PRESS RELEASE

COVID-19 Update 16-03-2022

Last Updated on 7 months by Publishing Team

COVID-19 Update

Wednesday 16th March

Transmission Update:

Since the last update, we have recorded 13 new cases of which 8 new cases were recorded on 15/03/2022 and 5 new cases in the last 24 hours ending at 8 am this morning.

Of the 13 cases recorded, 7 cases were recorded in the Central Division; 5 cases were recorded in the Western Division, 1 case was recorded in the Northern Division, and nil case was recorded in the Eastern Division.

The national 7-day rolling average of cases as of 12th March is 6 daily cases.

In the 7 days until 15/03/2022, 18 new cases were recorded in the Central division, 4 new cases in the Western division, 5 new cases in the Northern Division, and 1 new case in the Eastern Division.

The Central Division cases constitute 68% of the cumulative total cases nationally, with the Western division making up 27%, 3% in the Northern Division, and 2% in the Eastern Division.

Deaths:
The curves depict weekly COVID-19 deaths by division since May 2021. It indicates a surge from December-end 2021, which peaks by mid-January 2022. The 3rd COVID 19 wave is considered to have started around mid to late December 2021. (Note: Death notifications from within the last two weeks are still being received, therefore the graphs may alter slightly upon reporting).Analysis of Deaths in the Third Wave 

Table 1: Death rates by Division

Division Total COVID Deaths Deaths per 100,000
Central 61 15.4
Western 44 12.3
Northern 28 20.0
Eastern 5 13.0

An analysis of the 138 deaths recorded in the third wave shows that, while the Central Division has the highest absolute number of deaths, the Northern Division has the highest rate of death when adjusted for population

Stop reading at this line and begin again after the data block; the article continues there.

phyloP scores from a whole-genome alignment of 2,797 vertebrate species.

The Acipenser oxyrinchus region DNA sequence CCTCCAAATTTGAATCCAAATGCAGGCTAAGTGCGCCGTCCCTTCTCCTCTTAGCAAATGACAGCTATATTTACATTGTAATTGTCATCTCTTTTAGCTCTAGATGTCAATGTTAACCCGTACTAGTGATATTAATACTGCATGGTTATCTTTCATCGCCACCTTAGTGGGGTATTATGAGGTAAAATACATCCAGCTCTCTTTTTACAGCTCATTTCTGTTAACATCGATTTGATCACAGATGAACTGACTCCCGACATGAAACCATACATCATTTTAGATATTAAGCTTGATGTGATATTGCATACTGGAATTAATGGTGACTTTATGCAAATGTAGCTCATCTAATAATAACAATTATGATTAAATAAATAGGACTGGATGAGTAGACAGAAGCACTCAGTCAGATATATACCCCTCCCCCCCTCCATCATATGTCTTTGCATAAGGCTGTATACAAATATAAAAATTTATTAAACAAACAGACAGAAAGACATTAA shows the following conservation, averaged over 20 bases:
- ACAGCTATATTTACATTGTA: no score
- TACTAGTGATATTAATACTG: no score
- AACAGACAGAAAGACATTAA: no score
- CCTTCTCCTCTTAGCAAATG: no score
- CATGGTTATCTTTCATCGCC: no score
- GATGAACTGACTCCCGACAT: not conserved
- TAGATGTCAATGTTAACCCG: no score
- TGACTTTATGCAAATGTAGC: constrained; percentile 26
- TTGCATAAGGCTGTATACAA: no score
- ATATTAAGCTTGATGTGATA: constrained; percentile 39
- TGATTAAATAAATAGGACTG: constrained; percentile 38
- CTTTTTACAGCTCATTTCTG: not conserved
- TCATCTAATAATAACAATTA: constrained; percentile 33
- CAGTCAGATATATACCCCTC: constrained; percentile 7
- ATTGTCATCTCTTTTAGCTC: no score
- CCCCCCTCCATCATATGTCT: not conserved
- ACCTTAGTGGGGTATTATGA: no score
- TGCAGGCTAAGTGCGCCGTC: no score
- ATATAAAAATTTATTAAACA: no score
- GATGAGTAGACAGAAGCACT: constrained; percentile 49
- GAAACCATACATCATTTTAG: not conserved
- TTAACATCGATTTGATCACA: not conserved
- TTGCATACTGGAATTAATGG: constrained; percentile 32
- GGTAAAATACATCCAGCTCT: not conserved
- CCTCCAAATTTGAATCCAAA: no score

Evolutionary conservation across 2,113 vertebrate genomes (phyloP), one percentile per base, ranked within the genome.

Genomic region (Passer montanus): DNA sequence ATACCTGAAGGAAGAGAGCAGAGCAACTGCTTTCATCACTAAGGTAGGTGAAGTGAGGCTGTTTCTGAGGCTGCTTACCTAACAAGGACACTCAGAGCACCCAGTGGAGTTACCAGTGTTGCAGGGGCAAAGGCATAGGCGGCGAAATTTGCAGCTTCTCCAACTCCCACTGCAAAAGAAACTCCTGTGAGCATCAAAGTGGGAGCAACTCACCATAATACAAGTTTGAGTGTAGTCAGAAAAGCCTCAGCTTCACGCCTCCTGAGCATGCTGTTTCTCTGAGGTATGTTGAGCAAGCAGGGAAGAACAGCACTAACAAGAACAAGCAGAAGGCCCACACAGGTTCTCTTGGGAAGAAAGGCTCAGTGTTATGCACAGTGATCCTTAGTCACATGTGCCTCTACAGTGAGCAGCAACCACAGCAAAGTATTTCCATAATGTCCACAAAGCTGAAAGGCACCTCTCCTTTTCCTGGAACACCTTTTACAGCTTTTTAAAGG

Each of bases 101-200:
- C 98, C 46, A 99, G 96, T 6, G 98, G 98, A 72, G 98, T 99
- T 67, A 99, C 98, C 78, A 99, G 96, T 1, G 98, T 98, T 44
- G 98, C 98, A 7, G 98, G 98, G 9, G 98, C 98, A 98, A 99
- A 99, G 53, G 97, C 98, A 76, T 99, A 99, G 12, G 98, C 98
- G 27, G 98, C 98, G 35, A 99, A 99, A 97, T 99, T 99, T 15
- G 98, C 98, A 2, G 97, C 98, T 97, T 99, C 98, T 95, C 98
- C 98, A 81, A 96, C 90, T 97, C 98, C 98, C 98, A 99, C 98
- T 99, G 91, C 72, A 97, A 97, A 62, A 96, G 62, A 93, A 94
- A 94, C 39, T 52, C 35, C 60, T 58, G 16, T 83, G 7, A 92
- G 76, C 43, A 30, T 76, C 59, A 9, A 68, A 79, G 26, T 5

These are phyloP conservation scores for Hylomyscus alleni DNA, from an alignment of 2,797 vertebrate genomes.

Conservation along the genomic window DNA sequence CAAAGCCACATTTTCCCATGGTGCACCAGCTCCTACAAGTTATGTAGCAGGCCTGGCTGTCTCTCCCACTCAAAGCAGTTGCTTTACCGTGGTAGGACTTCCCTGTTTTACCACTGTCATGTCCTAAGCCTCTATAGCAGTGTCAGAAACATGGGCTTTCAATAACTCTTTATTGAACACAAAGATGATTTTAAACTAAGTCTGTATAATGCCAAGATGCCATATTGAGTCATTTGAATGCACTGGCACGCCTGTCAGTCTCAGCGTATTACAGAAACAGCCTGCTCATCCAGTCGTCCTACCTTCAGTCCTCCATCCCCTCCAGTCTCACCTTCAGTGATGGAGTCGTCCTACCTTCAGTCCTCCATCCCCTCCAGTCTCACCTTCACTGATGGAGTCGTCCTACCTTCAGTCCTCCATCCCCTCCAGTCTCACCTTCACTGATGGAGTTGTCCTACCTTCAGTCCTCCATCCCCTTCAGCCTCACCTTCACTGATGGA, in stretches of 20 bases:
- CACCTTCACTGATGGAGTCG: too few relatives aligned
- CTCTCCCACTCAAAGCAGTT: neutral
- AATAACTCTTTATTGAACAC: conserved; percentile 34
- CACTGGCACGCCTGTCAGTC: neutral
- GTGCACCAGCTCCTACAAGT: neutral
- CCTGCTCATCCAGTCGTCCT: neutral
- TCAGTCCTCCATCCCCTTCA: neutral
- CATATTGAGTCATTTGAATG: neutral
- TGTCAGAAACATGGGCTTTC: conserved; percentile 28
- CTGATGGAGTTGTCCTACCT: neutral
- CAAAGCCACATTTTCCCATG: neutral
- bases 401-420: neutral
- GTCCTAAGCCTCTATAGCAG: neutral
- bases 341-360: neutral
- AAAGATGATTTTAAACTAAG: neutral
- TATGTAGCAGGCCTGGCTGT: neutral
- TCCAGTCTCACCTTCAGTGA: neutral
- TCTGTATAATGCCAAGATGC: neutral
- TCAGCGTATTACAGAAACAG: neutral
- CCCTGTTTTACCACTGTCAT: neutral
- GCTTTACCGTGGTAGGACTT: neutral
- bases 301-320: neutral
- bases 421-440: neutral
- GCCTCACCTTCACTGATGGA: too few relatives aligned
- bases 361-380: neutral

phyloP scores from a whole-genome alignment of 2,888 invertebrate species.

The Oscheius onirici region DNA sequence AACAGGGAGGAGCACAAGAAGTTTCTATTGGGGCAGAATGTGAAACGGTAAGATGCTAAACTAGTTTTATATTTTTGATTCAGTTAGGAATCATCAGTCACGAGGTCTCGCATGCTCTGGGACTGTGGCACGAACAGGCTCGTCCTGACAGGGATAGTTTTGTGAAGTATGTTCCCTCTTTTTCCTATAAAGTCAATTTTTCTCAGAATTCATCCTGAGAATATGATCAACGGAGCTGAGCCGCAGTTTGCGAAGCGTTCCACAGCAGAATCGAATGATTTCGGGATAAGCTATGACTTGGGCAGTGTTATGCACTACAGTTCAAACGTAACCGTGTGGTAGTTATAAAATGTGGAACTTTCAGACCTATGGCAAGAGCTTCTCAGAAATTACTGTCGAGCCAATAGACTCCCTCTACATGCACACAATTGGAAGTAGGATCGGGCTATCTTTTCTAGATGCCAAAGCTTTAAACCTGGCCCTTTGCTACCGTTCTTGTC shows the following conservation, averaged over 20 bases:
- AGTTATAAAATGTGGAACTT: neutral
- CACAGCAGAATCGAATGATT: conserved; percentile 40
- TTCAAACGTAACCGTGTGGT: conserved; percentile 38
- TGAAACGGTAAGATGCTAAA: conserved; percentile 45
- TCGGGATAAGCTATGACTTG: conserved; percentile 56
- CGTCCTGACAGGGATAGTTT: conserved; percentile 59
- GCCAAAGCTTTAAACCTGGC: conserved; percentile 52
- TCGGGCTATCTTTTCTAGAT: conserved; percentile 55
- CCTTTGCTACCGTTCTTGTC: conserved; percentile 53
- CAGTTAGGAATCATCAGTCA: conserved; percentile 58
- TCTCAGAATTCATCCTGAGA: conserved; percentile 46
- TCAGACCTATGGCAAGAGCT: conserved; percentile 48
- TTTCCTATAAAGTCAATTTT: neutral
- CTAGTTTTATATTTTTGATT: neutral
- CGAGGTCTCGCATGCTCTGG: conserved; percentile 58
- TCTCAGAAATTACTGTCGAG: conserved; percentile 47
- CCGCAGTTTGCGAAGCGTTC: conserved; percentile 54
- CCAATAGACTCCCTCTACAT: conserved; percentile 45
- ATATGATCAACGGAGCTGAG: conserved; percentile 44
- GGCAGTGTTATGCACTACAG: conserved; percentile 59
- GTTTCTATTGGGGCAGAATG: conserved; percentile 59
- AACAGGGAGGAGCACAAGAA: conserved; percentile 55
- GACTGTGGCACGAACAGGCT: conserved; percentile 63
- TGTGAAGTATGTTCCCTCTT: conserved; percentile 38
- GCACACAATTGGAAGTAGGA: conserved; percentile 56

Table 2: Deaths by Age Group

Age Group Total Deaths Deaths per 100,000
population
0 – 9 6 3.3
10-19 2 1.3
20-29 3 2.1
30-39 4 2.9
40-49 6 5.4
50-59 18 19.8
60-69 27 51.9
70-79 42 187.5
80-89 23 408.8
90-99 5 961.5

For the 138 deaths in the third wave, the death rate adjusted per 100,000 population, has been highest in age groups 50 and onwards. There were 8 deaths below the age of 19 years, 7 out of the 8 children had significant pre-existing medical conditions, and one child had no known underlying medical condition.

Table 3: Deaths by Vaccination Status

Age Cohort Total COVID deaths Total Vaccinated/ Unvaccinated Deaths per 100,000 Vaccinated Population Deaths per 100,000 Unvaccinated Population
>18 129 55/75 9.4 175.4
15-17 1 0/1 0 6.6
12-14 1 0/1 0 2.5

Out of 138 COVID -19 deaths reported in the third wave, six (6) deaths were in the population not eligible for vaccination (under age 12). An analysis of the 133 deaths in the vaccine-eligible population reflected, that when adjusted per 100,000 population, for fully vaccinated (received 2 doses) and unvaccinated/not fully vaccinated (received 0 doses or only 1 dose) adults in Fiji, a death rate of 9.6 per 100,000 population for fully vaccinated adults and 190.5 for unvaccinated adults was exhibited. This means that unvaccinated adults in Fiji have been dying at a rate 18.5 times higher than fully vaccinated adults during the current COVID-19 wave. Individuals of the 12-17 age group who died were not vaccinated. There have been no COVID-19 deaths in individuals who received a booster (3rd dose) of the vaccine.

New deaths to report

There is no new COVID-19 death to report.

There have been a total of 834 deaths due to COVID-19 in Fiji. Please note that due to the time required by clinical teams to investigate, classify and report deaths, a 4-day interval is given to calculate the 7 days rolling average of deaths, based on the date of death, to help ensure the data collected is complete before the average is reported. Therefore, as of March 12th, 2022, the national 7 days rolling average for COVID-19 deaths per day is now 0.0, with a case fatality rate of 1.29%.

We have recorded 912 COVID-19 positive patients who died from other serious medical conditions unrelated to COVID-19; their doctors determined that COVID-19 did not contribute to their deaths, therefore these are not classified as COVID-19 deaths.

Hospitalization: